Short story yields surprising results

Erin Schilling, Editor-in-chief

“The program was like any other run-of-the-mill writing contest,” senior Emily Beardsley said. But a “run-of-the-mill” contest wouldn’t have allowed Beardsley to fly halfway across the world to a writing workshop in Falmouth, England.

She found out that she was shortlisted for the Falmouth Youth Writers’ Prize contest a couple months after she entered, which meant that her story was in the top 10 list for the contest, earning her an invitation to Falmouth University in late May for a day-long workshop.

Beardsley took Writer’s Workshop with Justin Spencer her junior year, and she stumbled across the writing contest while doing work for the class. “We had to do four entries in writing contests in Mr. Spencer’s class, and basically I was cramming because I hadn’t done them by the end of the semester,” Beardsley said. “I went online and found a bunch of different ones that didn’t have too many restrictions, but I didn’t really look at the names.”

She entered her story “A Man Married to the Sea” into the contest, which she began in Writer’s Workshop and polished after getting critiques from her classmates. “My story was about a page and a half, and it’s about this guy who is reminded about the day he lost his wife and in the end he gets closure from it,” she said. She wrote two drafts before finishing the final copy and used this piece to enter in a couple contests she found online.

Falmouth Youth Writers’ Prize gave her the opportunity to go to sister universities Falmouth and Exeter to hear published writers and work with authors to better her writing techniques.

Beardsley’s grandparents work for Delta and have flight privileges, so she and her family decided to go to England for a week to visit family and attend the workshop. She spent three days in London then drove down to southern England to Falmouth and checked out the university campus.

“When we were in Falmouth, we went and visited the campus before the actual prize day to get a feel for it,” she said. “My grandparents had the idea that I could apply there, so I also got information on that.”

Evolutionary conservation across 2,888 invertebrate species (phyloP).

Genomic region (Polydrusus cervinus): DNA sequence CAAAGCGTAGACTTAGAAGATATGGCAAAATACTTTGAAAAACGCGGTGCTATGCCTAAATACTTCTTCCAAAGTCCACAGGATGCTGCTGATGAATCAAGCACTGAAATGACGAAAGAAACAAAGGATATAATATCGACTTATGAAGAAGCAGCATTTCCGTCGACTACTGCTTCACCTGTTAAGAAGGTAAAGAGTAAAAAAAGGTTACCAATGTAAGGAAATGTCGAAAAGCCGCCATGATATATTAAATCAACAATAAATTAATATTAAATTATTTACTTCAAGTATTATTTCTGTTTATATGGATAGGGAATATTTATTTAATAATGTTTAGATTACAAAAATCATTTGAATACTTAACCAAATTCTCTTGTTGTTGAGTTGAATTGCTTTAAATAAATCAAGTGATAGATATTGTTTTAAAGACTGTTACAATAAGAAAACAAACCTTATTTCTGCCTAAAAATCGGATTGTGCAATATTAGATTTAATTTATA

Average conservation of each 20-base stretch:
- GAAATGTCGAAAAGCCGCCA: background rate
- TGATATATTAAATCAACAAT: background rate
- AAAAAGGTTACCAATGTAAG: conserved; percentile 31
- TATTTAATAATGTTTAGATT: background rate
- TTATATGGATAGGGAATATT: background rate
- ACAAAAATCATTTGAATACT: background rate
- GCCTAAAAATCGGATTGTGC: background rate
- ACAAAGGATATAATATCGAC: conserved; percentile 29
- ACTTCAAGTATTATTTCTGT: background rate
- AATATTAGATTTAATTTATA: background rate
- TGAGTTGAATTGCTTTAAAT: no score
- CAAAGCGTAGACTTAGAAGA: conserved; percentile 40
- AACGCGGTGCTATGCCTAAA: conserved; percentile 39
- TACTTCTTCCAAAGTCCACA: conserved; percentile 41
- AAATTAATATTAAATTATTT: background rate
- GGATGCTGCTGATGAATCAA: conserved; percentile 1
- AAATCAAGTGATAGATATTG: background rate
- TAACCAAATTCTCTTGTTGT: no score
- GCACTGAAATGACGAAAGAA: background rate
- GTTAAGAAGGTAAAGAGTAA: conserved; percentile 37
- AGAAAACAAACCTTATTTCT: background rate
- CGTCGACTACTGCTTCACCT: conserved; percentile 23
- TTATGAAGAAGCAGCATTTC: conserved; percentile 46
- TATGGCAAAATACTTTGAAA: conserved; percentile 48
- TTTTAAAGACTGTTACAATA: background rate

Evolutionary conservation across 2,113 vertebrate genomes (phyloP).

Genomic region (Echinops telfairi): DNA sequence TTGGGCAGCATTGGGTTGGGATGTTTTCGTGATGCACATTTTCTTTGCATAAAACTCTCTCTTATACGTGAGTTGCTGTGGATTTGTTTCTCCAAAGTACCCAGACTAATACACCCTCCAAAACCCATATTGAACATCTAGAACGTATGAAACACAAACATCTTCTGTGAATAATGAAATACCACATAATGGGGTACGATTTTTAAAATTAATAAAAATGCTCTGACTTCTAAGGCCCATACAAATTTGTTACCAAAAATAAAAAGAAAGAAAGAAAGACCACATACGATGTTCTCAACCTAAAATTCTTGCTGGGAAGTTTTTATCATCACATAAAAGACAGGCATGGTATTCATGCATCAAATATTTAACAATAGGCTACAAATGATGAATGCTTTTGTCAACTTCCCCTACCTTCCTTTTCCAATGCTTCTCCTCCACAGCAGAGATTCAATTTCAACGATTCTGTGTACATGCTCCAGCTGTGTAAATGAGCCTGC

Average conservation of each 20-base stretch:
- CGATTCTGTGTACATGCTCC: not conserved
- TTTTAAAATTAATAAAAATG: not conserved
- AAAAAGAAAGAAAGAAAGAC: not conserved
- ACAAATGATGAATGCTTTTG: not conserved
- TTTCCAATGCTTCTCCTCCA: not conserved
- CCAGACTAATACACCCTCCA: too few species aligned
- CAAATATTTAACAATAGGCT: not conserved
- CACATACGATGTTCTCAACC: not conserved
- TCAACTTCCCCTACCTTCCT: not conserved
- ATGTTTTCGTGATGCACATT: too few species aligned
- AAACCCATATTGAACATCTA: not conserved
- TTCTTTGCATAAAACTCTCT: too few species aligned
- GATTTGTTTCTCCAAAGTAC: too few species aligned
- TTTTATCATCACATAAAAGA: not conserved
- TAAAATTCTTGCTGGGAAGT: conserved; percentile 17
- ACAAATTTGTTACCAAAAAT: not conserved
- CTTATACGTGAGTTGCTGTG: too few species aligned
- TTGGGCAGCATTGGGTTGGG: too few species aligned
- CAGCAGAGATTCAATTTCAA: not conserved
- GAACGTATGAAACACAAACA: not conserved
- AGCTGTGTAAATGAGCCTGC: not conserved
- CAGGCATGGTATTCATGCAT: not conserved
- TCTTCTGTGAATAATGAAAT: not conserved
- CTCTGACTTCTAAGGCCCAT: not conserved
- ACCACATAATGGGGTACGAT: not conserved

When the day of the workshop came, the shortlisted story writers first watched the introduction of the Falmouth University staff members and took a short tour of part of the campus. Authors then worked with the young writers in professional writing skills workshop, allowing them to choose between fiction-writing or screenwriting. Beardsley participated in the fiction workshop.

“The workshop was science fiction, and I cannot write science fiction to save my life,” Beardsley said. While she said that her story she wrote in the workshop wasn’t very good, it opened her up to new ideas. “My teacher was really into looking at things like an alien because she’s a science fiction writer, so it helped me to not see everything philosophically but more literally– not trying to find meaning in every little object.”

Guest judge and novelist Allan Boroughs chose the top three stories out of the ones shortlisted, and a prize ceremony was held after the workshops. Beardsley’s story did not receive any further recognition. “I hadn’t expected to get anything published or be noted in any contest,” Beardsley said. “This was the first contest I heard back from and that got me in the mood of writing.”

Since the Falmouth Youth Writer’s Contest, Beardsley has been published in the American Library of Poetry. Spencer entered his whole class in this contest, and they asked to publish Beardsley’s work along with a couple of her classmates. Beardsley is now taking Creative Writing with Jillian Bowen to continue to better her writing and enter more contests.

“Of course I want to write,” she said, “but that’s not going to be my sole career.” She plans to major in business marketing or management and establish a career and write on the side. “If it turns out writing is more successful,” she said, “I’ll stick to that.”